Let’s start with some scientific studies examining the huge impact ‘selfies’ is already having on young women’s self-esteem and body image.
Back in 2014, a Dr David Veale, a consultant psychiatrist at the South London and Maudsley NHS Trust and The Priory Hospital, started sounding the alarm that about the alarming link between the rise of ‘selfie culture’ and Body Dysmorphic Disorder. Dr Veale said:
“Two out of three of all the patients who come to see me with Body Dysmorphic Disorder (BDD) since the rise of camera phones have a compulsion to repeatedly take and post selfies on social media sites.”
- More likely to have a higher ‘Appearance Anxiety Inventory’ score.
- More likely to use ‘filters’ (like those included on Snapchat and Instagram) to re-touch their selfies.
- More likely to feel that they were posting up too many pictures of themselves online.
- Were overly focused on the number of ‘likes’ their selfies got from others.
Before we continue, here’s a definition of what ‘Body Dysmorphic Disorder’ actually is:
Body dysmorphic disorder: A psychiatric disorder characterized by excessive preoccupation with imagined defects in physical appearance. It is classified as an anxiety disorder, and it is believed to be a variant of obsessive-compulsive disorder. Also known as somatoform disorder and dysmorphophobia.
Is this really something we want to be promoting in the orthodox Jewish world for Jewish women and girls, under the banner of ‘progress and equality’?
Even the non-Jewish world is starting to realize there is a huge selfie-induced problem with people posting too many images of themselves online, and becoming overly-obsessed with their external appearance. This comes from the official BDD website:
Body Dysmorphic Disorder affects 1.7% to 2.4% of the general population — about 1 in 50 people. This means that more than 5 million people to about 7.5 million people in the United States alone have BDD. BDD is about as common as obsessive-compulsive disorder and more common than disorders such as anorexia nervosa and schizophrenia.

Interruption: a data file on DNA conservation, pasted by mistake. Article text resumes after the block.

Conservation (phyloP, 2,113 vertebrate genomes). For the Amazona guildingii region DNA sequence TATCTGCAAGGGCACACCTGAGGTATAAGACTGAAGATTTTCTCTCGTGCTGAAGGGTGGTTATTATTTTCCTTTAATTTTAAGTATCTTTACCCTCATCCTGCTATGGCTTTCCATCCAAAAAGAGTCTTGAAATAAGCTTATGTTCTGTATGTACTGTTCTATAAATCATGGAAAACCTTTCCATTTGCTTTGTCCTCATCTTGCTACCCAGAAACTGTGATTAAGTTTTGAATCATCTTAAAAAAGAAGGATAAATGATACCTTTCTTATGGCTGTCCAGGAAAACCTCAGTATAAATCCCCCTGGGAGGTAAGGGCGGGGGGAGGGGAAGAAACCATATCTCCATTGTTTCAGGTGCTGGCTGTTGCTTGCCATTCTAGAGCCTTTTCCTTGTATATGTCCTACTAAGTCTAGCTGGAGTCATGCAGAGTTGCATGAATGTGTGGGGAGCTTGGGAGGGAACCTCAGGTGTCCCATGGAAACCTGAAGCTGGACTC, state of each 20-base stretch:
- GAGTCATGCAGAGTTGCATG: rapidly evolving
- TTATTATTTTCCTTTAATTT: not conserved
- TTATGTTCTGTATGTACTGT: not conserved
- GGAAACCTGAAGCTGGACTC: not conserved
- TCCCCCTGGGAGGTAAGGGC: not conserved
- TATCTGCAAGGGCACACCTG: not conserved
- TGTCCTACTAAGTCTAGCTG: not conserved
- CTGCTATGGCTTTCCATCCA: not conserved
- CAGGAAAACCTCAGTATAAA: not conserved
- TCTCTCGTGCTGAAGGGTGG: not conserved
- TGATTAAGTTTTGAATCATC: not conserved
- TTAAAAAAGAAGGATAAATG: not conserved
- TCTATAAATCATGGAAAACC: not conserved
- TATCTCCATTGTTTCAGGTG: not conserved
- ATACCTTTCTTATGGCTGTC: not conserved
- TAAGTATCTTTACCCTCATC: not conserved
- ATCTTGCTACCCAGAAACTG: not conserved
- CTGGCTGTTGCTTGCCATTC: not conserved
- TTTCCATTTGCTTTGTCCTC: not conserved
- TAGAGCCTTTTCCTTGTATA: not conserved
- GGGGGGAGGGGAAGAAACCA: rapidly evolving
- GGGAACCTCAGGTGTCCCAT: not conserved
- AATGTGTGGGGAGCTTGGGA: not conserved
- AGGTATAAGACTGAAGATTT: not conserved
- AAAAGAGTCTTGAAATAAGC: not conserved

(Some earlier studies found lower prevalence rates of BDD in the general population, but the more recent studies that found prevalence rates of 1.7% to 2.4% were much larger and used better scientific methods.)
It’s possible that BDD may be even more common than this, because people with this disorder are often reluctant to reveal their BDD symptoms to others.
Let’s go back to the scientific studies, to see what else they are telling us about how social media is promoting some very unhealthy emotional attitudes to how people relate to themselves.
Dr Giuseppe Riva recently published a study called: ‘Risk and maintenance factors for young women’s DSM-5 eating disorders’. This study found that:
Self-objectification (thinking about and monitoring the body’s appearance from an external observer’s perspective) was the largest contributor to both Eating Disorder onset and maintenance.
To put this into plainer English, the more a young woman was focused on how her body appeared to other people, the higher her chances of developing an Eating Disorder in the first place, and also for her Eating Disorder-ed behavior to continue. In other comments that he made to VICE magazine (horrible name, but actually a really good article), Dr Riva explained how social media is promoting the problem of ‘self-objectification’. He said: